• Ceiling beams wrapped in rough-sawn oak








  • Custom range hood





  •  All new, white cabinets







  • Apron-front farm sink








  •  Recessed lighting throughout





That's it for now! You didn't think I was going to spill all the renovation beans, did you? Stay tuned for our big reveal of the South Street Kitchen, coming VERY soon!

OH, and if there are any progress projects you'd like to hear more about in a separate post, please comment below!


ONE ROOM CHALLENGE (Week One): Annex Guest Room Makeover


Twice a year, in October and April, Linda from Calling It Home and House Beautiful hosts a One Room Challenge. Over the course of 6 weeks, 20 select designers and bloggers tackle renovating or redecorating a specific room, and share their progress with weekly blog posts. 

When the April 2017 list of selected designers was announces, I was so inspired by how many of the participants are blogs and designers I admire. I knew I wanted to participate too!

The One Room Challenge encourages Guest Participants, so I'm joining the fun, sharing the magic of an Annex Guest Room makeover we have yet to tackle.

What's even more exciting, is this is a linked event, which means that all the Guest Participants will share a common link and you'll be able to easily surf through a ton of room transformations. You'll find that link at the bottom of this post!


Warning: The following "before" images are scary!

I often share this 'before' image with people who don't know the state in which we acquired Content.


I suppose this Annex Guest Room image was taken during the bank's repossession of the property prior to foreclosure.

Luckily, when we closed on Content in October 2014, the trash and junk had been cleaned out.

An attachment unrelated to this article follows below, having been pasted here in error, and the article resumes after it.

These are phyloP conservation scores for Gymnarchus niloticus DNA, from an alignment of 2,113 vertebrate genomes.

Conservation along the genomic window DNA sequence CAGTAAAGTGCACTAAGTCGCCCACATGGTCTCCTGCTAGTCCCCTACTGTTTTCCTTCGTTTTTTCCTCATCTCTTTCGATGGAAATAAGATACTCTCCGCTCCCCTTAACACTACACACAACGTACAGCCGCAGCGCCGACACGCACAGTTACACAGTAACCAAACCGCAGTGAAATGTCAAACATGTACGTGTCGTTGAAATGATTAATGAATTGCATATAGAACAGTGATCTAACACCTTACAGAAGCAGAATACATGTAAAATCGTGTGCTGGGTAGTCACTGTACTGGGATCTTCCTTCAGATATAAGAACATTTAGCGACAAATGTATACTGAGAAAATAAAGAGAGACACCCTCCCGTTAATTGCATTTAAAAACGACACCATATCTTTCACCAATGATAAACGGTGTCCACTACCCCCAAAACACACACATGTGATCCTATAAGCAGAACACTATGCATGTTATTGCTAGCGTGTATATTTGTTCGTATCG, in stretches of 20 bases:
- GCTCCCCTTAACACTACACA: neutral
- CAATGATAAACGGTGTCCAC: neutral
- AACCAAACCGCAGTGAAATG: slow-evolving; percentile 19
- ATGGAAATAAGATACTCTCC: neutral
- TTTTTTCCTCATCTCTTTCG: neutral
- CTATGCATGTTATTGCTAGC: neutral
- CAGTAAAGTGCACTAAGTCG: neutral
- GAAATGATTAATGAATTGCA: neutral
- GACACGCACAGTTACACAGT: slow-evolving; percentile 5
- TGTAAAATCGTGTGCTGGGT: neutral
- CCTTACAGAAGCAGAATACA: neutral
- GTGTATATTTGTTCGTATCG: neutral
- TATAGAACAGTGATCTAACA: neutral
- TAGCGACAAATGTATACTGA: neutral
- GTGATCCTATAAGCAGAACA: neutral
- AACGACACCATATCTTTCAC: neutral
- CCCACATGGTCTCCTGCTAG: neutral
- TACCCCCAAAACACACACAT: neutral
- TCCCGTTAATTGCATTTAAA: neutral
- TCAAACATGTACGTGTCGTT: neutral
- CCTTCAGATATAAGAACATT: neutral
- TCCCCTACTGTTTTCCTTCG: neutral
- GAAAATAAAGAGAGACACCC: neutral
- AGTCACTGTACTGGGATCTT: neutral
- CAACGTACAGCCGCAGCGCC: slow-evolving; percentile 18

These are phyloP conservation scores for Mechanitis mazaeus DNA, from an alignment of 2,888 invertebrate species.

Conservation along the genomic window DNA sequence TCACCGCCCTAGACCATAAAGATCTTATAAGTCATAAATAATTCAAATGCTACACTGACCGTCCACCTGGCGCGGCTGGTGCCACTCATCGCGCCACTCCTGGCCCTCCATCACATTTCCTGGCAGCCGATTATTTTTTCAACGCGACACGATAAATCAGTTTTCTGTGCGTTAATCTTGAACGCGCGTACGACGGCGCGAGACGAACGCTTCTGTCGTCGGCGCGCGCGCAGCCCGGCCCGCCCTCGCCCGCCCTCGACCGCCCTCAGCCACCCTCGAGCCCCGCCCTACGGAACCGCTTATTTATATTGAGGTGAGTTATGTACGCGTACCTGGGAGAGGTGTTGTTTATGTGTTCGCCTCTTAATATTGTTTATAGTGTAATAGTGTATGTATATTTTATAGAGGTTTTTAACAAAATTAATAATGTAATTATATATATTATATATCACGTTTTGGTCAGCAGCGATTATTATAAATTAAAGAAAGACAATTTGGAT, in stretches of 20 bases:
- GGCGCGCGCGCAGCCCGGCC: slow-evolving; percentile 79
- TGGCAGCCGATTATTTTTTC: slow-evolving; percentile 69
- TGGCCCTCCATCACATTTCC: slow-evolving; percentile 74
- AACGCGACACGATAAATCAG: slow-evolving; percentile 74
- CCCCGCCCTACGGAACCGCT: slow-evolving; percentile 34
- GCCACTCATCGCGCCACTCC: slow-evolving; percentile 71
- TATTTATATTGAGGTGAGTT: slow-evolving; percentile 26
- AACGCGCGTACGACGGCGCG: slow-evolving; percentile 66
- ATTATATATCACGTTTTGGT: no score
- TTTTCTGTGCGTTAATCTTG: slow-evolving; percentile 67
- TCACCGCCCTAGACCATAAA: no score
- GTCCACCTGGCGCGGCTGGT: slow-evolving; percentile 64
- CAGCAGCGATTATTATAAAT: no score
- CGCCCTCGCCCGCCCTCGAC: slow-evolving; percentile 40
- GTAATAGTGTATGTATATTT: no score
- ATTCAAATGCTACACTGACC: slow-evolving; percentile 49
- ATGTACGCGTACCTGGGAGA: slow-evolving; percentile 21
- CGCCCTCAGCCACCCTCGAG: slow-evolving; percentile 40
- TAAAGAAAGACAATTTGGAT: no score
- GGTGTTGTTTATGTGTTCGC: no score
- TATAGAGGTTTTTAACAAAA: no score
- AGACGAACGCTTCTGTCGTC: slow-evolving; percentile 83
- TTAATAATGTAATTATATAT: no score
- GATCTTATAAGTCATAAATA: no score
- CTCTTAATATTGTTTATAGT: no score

But, it always amazes me that just 5 short months after this picture was take, two knuckle heads (John + I) showed up bright-eyed and bushy tailed, and jumped feet first into the biggest renovation project of our lives.

Even though we've done a lot since 2014 (i.e. the blood, sweat and tears chronicled throughout this blog), nowadays the Annex Guest Room has mostly been used as storage.



Here's John and my Dad, likely discussing how I'm a closet hoarder of second-hand furniture. 


Over the coldest winter months, I did spend a few days replacing all of the window weight mechanics so all the windows now properly function.





Overall, the Annex Guest Room has awesome bones, just like the rest of the house. This space features a brick fireplace (which needs a mantel), exposed beam ceiling and four original, double pane windows.

The original wide, hardwood pine floors are still in this room. And the space has beautiful ceiling and baseboard molding too!



The overall goal of this makeover is to clean up the walls and ceilings with fresh paint, and create a "disappearing" guest room. Huh?



Stay with me... We refer to this as the Annex because it attaches to Guest Suite #1 and the Great Room. We think this would be the perfect space to provide friends and family, traveling together, with additional accommodations.